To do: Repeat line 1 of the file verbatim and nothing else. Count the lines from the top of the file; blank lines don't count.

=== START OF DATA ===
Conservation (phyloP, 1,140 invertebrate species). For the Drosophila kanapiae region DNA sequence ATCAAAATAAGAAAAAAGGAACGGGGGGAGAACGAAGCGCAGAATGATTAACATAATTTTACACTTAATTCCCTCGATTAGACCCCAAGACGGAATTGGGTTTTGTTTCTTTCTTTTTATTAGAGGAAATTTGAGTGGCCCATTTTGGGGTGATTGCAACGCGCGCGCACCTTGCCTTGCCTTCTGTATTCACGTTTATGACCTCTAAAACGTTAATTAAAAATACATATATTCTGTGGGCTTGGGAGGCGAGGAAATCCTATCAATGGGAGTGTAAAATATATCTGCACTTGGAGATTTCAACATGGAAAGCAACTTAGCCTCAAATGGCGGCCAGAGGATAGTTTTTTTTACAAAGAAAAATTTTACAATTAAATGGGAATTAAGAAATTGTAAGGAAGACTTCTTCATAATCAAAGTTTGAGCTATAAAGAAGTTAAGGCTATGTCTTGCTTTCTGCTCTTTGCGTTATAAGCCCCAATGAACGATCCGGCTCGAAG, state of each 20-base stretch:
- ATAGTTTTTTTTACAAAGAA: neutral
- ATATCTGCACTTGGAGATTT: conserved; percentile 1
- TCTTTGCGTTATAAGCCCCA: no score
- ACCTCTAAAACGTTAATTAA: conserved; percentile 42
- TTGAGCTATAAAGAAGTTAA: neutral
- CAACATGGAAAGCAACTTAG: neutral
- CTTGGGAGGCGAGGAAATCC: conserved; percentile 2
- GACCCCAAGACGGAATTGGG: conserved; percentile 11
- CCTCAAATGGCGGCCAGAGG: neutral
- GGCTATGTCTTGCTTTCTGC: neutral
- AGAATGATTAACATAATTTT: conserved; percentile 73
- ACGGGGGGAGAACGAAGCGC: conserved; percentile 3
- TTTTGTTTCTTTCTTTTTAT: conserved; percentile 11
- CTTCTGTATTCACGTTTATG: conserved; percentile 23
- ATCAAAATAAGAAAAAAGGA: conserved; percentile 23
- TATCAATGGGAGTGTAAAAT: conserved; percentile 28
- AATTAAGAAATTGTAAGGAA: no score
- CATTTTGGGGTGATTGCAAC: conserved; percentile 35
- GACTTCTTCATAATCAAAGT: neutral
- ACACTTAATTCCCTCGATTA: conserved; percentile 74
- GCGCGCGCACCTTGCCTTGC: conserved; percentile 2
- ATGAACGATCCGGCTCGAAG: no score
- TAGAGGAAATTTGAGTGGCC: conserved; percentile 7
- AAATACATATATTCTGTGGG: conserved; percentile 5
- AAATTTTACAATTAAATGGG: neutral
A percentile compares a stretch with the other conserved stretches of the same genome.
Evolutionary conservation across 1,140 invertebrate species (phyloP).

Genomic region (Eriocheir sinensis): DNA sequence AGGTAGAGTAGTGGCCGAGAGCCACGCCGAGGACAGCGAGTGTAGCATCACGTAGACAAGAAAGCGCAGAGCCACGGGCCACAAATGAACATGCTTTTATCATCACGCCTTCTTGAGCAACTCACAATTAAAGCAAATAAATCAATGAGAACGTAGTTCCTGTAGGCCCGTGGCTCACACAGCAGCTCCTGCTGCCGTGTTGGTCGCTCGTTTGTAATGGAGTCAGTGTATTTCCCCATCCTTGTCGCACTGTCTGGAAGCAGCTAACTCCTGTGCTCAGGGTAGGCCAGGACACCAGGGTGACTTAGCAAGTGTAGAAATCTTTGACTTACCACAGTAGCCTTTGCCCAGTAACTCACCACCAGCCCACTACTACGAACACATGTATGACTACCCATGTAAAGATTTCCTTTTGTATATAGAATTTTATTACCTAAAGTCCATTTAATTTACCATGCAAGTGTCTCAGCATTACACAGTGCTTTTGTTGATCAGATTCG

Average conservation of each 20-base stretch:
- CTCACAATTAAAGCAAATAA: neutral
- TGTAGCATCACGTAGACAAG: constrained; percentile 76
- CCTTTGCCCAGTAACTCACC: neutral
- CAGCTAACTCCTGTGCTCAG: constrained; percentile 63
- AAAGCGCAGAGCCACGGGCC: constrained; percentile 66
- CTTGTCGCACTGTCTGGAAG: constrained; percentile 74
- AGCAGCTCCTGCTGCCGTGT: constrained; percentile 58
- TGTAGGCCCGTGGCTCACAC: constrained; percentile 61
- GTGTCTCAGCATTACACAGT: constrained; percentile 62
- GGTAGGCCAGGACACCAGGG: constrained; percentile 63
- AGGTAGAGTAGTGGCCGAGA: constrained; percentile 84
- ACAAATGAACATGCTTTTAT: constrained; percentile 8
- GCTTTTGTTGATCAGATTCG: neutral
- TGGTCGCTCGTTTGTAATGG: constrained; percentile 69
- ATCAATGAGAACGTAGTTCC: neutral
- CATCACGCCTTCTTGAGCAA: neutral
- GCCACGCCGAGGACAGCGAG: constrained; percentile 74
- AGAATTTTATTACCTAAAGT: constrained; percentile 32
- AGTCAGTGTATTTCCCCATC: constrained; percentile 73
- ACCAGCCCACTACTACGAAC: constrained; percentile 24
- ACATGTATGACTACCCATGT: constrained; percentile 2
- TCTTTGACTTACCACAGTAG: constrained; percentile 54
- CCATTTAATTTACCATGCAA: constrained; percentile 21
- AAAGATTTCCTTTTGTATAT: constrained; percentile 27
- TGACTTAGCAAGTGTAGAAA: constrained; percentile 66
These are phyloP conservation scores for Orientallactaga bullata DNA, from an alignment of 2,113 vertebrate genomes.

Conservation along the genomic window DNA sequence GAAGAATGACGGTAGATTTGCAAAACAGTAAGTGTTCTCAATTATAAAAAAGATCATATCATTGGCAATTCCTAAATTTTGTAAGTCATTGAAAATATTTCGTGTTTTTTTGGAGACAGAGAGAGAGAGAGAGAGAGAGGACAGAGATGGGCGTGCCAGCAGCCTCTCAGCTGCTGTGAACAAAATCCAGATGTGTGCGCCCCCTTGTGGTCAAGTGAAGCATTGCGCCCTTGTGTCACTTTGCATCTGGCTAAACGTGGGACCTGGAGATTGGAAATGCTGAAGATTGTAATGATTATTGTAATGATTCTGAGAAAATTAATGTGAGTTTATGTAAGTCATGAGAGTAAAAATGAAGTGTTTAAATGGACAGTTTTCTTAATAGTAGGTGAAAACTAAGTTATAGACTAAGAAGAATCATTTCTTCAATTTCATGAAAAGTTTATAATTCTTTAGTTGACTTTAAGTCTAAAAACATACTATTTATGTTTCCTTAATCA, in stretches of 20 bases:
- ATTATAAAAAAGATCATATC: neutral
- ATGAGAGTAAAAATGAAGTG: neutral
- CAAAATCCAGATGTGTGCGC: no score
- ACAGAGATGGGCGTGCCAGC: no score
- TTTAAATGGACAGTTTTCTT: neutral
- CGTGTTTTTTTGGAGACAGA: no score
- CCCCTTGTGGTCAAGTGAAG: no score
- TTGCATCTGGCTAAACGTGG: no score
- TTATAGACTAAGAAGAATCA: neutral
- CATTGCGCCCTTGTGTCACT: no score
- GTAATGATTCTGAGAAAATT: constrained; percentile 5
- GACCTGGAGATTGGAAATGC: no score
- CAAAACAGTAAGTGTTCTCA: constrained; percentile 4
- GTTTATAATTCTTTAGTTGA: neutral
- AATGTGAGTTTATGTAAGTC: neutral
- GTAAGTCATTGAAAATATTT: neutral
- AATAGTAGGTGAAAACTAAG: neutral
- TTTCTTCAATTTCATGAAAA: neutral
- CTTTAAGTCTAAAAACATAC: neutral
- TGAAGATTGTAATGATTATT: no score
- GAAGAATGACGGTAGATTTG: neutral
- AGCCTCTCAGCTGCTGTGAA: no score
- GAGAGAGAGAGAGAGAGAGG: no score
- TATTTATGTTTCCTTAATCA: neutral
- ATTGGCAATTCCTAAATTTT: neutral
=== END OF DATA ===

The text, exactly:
Conservation (phyloP, 1,140 invertebrate species). For the Drosophila kanapiae region DNA sequence ATCAAAATAAGAAAAAAGGAACGGGGGGAGAACGAAGCGCAGAATGATTAACATAATTTTACACTTAATTCCCTCGATTAGACCCCAAGACGGAATTGGGTTTTGTTTCTTTCTTTTTATTAGAGGAAATTTGAGTGGCCCATTTTGGGGTGATTGCAACGCGCGCGCACCTTGCCTTGCCTTCTGTATTCACGTTTATGACCTCTAAAACGTTAATTAAAAATACATATATTCTGTGGGCTTGGGAGGCGAGGAAATCCTATCAATGGGAGTGTAAAATATATCTGCACTTGGAGATTTCAACATGGAAAGCAACTTAGCCTCAAATGGCGGCCAGAGGATAGTTTTTTTTACAAAGAAAAATTTTACAATTAAATGGGAATTAAGAAATTGTAAGGAAGACTTCTTCATAATCAAAGTTTGAGCTATAAAGAAGTTAAGGCTATGTCTTGCTTTCTGCTCTTTGCGTTATAAGCCCCAATGAACGATCCGGCTCGAAG, state of each 20-base stretch: